Considering the number of jams Phil Mickelson’s flop shot wizardry and bunker escaping derring-do have gotten him out of over the years, it says something that the five-time major winner counts parting with his Gulfstream V among his best calls to date.
“The greatest decision I made after owning a plane for twenty years was selling it and going with VistaJet because it has reduced my stress levels exponentially,” Mickelson explains.
Lefty has a partnership with the global private jet provider whose acquisitive Dubai-based parent company, Vista Global, manages a fleet of over 160 on-demand jets with further access to 2,100 alliance aircraft. The World Golf Hall of Famer has been flying with VistaJet for about a year and a half now.
The cons of owning a private jet are myriad, from handling logistical and administrative issues—staffing and making overnight arranging for pilots and crew—to everything that goes with keeping a plane maintained and airworthy.
“When Amy and I would travel to the mountains to go ski, I would need to know months in advance when I was going to go, so that I could get a hangar. Otherwise, if the plane sits outside, things freeze and there is a huge additional expense that always comes up,” Mickelson explains.
“With, VistaJet, they handle that problem. We don’t have to tell them months in advance. We can tell them hours in advance, and they drop us off wherever we want to go and they deal with all the logistics,” he adds.
Mickelson lauds their customer service and appreciates the extra personal touches such as stocking aircrafts with his and Amy’s preferred wines and meal choices. It’s also made it a lot easier for family members to join Phil on tour at their convenience.
“Rather than having our plane fly back across country to pick her up and fly all the way back out, she just hops on a VistaJet flight and we only pay for the hours that she was in the air,” Mickelson says.
While Mickelson’s towering approaches don’t quite reach a cruising altitude of 35,000 feet, the high flying golf icon has an uncanny knack for smooth landings that roll gently towards the pin.
He didn’t earn his ‘Phil the Thrill’ nickname without pulling off more than his fair share of golf course magic tricks over the years, from his brilliant spinning wedge play to his backwards circus shot that flies over his head and onto the green. So, you’d think picking the craziest shot he’s ever pulled off in competition would take a few beats. But Mickelson barely hesitates before keying in on a doozy from the 1992 Tucson Open, a tournament he won the year previous while still a junior at Arizona State.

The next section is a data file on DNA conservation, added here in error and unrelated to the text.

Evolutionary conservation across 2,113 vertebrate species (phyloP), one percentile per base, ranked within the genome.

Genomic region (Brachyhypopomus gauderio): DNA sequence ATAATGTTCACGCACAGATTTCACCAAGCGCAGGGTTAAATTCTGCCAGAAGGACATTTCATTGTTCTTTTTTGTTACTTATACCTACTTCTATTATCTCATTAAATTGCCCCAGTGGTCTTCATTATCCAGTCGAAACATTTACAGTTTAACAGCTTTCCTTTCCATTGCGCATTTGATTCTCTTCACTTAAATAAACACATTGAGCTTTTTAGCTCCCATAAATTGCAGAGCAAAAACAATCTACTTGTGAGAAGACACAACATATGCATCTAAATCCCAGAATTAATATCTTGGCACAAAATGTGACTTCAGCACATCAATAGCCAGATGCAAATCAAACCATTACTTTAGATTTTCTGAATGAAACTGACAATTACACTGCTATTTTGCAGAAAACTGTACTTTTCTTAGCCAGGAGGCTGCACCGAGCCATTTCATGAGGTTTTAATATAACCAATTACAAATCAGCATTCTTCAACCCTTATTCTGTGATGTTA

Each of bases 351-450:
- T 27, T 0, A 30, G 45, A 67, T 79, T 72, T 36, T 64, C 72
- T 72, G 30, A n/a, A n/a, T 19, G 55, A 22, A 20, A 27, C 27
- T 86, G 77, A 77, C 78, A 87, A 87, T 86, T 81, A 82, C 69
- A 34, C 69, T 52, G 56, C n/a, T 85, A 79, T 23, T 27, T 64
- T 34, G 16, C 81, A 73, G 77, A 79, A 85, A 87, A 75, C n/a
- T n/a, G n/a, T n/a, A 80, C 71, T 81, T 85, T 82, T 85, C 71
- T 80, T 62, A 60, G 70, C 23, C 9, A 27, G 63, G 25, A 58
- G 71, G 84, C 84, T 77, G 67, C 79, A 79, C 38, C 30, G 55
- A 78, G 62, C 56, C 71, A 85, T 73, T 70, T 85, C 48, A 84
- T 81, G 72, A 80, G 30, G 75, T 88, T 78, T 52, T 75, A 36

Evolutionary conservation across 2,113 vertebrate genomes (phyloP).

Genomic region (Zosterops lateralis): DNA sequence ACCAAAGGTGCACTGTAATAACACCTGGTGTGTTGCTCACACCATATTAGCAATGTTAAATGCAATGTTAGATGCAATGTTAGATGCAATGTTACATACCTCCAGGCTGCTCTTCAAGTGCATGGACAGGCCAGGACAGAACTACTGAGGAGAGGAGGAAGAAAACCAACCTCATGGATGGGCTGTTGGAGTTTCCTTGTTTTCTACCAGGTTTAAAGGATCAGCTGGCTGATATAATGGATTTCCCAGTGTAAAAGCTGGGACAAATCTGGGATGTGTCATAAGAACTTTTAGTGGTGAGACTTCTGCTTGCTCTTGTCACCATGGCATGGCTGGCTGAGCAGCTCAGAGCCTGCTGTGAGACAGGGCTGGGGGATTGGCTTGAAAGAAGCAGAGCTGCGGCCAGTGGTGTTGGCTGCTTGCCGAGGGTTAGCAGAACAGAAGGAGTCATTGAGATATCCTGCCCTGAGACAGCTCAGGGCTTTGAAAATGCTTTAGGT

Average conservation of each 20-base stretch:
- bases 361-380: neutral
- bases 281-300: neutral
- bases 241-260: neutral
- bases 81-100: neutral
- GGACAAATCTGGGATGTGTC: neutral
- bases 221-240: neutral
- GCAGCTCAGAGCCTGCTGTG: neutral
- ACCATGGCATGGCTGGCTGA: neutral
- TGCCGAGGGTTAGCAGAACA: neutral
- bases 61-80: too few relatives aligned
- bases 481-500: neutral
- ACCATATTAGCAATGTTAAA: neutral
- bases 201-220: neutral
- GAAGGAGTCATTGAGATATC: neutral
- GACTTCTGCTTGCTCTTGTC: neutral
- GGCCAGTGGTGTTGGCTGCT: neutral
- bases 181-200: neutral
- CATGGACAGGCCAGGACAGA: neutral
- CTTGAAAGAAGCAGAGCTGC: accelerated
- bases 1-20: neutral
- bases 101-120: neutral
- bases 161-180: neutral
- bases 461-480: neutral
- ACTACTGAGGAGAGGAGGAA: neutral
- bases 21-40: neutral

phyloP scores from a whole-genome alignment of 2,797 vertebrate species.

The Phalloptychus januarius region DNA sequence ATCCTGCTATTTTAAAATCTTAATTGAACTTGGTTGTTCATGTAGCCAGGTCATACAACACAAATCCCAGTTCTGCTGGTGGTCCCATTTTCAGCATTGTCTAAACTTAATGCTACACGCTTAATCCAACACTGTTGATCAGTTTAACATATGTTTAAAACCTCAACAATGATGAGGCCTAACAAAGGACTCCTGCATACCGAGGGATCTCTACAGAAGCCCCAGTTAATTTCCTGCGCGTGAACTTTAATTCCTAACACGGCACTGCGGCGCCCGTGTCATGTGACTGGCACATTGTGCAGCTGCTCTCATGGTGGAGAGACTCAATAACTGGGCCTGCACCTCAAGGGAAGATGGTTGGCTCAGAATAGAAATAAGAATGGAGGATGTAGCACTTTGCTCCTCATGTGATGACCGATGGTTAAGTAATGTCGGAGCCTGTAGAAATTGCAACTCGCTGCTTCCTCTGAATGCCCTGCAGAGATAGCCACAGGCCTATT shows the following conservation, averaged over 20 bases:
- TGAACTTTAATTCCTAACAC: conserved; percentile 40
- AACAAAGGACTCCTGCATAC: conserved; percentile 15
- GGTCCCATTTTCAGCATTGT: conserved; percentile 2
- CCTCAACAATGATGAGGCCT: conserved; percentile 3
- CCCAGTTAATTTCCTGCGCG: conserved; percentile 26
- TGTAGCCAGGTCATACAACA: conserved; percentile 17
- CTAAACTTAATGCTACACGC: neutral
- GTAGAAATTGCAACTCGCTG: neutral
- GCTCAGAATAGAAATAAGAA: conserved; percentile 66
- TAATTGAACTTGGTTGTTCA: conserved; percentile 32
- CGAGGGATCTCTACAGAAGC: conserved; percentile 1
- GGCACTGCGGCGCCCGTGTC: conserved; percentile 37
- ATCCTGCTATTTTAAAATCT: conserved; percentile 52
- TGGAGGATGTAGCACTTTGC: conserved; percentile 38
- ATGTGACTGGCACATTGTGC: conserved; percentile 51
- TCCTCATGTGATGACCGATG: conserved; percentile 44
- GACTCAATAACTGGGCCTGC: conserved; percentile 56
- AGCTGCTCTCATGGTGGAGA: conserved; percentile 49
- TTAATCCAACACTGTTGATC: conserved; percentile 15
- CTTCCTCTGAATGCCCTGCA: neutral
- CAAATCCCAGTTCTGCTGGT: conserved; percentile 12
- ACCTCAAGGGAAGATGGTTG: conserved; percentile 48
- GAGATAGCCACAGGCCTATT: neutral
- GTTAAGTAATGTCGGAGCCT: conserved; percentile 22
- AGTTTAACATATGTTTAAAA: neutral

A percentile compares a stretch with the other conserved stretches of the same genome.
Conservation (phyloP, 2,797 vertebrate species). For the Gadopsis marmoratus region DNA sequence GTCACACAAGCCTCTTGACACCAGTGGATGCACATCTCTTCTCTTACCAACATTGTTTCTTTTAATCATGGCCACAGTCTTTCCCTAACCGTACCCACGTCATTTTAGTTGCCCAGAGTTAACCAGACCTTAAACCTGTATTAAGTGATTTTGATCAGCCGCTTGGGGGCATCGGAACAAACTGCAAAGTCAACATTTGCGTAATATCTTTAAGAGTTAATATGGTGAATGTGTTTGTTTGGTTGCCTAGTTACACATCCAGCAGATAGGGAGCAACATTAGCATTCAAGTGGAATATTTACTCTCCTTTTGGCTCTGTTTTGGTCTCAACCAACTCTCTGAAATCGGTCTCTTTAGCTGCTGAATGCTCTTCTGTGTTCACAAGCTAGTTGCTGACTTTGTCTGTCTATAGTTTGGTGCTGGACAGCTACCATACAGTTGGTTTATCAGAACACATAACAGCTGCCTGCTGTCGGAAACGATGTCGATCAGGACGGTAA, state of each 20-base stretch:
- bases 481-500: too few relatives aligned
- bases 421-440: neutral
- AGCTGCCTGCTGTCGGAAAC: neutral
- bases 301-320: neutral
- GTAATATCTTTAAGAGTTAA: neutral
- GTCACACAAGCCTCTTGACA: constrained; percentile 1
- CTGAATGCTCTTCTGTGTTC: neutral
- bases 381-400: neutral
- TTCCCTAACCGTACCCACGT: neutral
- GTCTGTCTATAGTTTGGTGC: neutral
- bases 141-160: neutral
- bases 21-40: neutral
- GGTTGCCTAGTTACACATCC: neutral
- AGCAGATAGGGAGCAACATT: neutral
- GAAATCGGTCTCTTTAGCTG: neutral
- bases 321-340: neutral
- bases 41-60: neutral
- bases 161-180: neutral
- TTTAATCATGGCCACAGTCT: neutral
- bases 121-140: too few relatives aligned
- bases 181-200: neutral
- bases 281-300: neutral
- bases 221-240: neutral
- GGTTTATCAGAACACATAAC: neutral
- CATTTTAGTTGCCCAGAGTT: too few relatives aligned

“I’m playing the third hole at Tucson National and I’m in the left rough and I have a lake between myself and the ball,” Mickelson says.
“I skipped it across the water up the bank and onto the back edge of the green. I didn’t think it was crazy at the time because I used to practice that shot all the time. I would just go out on the lake and see if I could skip balls twice or four times across or have balls skid across the top of the water like a putt. I would enjoy doing that so it didn’t seem crazy to me but it seemed crazy to a lot of other people. Looking back on it, I was leading the tournament at the time, so that was probably one of the craziest shots that I tried.”
“The Leap,” Phil Mickelson’s spread-eagled jump after his green jacket winning birdie putt dropped, is the most indelible moment of the 2004 Masters. After taking two hacks to escape a greenside bunker, playing partner Chris DiMarco’s ball serendipitously ended up just a few inches behind Mickelson’s marker. DiMarco then blew his putt over the left edge and the perfect read was established. Now it was time for Phil to knock it in and shed the “Best Player To Never Win a Major” monkey that had clung to his back for so many years. There was a nanosecond of fear on Phil’s face when it appeared that his putt could lip-out but it didn’t, instead plunging into the depths of the 4.25-inch cup. Then Phil took off, seemingly floating above the gallery with his putter extended triumphantly toward the sky. The silhouette of flying Phil would go on to become the logo of his golf-course design business and his Coffee for Wellness company.
“I had no idea what I was doing or why. It was just my natural reaction to the moment and all of that pressure and expectation finally coming out of me in winning my first major,” Mickelson says.
“The reason why there was that little moment where I kind of dropped down was that I thought I had missed it. If you watch that putt, it twirls around the cup entirely and as it was twirling around, I thought I had missed on the low side. When it dropped in, that’s when I exploded up in the air.”
Lefty, a 44-time PGA Tour winner, spent 1,425 consecutive weeks in the top 100 of the Official World Golf Rankings, an all-time record on par with the greatest longevity streaks in sports history. While that incredible run ended earlier this month, Phil is fired up and motivated to play his way back in.
“My goal is to try to play against the best players in the world and compete against them at the highest level at an age where it has not really ever been done,” Mickelson says.
And while he already has picked up a pair of Champions Tour wins in just three starts, he says Bernhard Langer’s records on the elder circuit are safe for now. Mickelson’s steadfast focus remains on the PGA Tour where he intends to continue to compete for the next four to five years.